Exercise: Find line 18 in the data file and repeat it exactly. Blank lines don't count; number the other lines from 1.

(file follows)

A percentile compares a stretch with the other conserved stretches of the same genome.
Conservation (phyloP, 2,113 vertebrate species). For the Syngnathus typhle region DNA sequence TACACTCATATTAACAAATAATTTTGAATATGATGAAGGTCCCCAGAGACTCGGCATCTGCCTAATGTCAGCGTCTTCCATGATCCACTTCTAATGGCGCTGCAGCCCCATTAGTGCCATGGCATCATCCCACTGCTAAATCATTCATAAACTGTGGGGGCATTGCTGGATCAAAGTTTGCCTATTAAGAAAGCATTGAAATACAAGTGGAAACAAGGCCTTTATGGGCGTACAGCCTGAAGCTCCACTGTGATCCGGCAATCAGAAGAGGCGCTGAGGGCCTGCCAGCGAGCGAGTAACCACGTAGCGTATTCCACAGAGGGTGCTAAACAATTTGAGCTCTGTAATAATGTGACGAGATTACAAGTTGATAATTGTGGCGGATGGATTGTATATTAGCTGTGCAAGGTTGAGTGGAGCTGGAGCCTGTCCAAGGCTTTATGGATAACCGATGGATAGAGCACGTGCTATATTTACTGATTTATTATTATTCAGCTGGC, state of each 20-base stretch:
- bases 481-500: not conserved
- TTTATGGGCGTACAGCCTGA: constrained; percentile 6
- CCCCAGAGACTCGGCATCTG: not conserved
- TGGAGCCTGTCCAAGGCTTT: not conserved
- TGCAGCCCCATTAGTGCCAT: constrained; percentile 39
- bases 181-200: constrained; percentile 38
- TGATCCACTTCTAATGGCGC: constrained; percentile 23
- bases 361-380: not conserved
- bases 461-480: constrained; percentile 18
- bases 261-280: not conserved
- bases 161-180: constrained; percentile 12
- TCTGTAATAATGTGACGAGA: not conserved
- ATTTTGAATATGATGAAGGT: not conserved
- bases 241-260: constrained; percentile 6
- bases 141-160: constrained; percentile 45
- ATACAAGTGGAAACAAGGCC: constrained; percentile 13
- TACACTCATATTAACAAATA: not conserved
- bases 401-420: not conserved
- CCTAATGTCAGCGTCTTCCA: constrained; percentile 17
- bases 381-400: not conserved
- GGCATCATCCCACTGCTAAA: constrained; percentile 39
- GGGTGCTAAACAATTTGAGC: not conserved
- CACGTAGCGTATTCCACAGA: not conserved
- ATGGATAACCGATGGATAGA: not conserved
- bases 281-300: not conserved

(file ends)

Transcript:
- ATACAAGTGGAAACAAGGCC: constrained; percentile 13